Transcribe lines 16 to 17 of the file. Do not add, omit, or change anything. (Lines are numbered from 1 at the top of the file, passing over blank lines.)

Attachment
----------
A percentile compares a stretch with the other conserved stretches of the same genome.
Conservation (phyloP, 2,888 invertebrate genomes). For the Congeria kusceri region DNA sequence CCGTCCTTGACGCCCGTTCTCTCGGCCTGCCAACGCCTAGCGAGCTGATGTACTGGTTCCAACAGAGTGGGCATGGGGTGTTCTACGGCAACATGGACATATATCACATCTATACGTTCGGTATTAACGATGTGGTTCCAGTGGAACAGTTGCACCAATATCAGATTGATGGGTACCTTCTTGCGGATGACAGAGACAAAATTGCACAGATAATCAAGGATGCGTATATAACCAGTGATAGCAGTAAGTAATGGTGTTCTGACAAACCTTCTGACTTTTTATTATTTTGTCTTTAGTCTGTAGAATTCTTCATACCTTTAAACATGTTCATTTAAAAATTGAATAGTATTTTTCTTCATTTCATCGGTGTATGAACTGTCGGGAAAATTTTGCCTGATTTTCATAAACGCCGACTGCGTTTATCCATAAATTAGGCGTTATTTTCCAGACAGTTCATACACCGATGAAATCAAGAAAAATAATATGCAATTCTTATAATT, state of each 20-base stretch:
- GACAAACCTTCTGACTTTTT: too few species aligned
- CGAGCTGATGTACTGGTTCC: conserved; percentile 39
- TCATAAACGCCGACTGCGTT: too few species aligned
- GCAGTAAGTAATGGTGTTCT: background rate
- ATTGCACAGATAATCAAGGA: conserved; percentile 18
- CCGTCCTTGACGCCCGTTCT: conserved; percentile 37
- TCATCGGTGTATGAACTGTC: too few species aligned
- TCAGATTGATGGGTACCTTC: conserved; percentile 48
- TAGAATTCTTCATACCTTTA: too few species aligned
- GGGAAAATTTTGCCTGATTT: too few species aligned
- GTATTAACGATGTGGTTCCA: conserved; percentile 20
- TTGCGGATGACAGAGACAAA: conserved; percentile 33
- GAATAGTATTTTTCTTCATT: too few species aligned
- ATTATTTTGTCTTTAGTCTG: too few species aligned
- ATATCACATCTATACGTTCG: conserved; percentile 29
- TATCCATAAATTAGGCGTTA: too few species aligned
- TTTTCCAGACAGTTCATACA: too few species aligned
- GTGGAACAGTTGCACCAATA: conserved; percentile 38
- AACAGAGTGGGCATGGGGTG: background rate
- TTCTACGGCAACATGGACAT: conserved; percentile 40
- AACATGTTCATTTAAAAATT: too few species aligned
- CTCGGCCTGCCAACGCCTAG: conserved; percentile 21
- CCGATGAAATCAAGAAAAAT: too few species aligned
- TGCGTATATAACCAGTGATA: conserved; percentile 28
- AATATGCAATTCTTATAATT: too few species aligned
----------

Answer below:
- ATTATTTTGTCTTTAGTCTG: too few species aligned
- ATATCACATCTATACGTTCG: conserved; percentile 29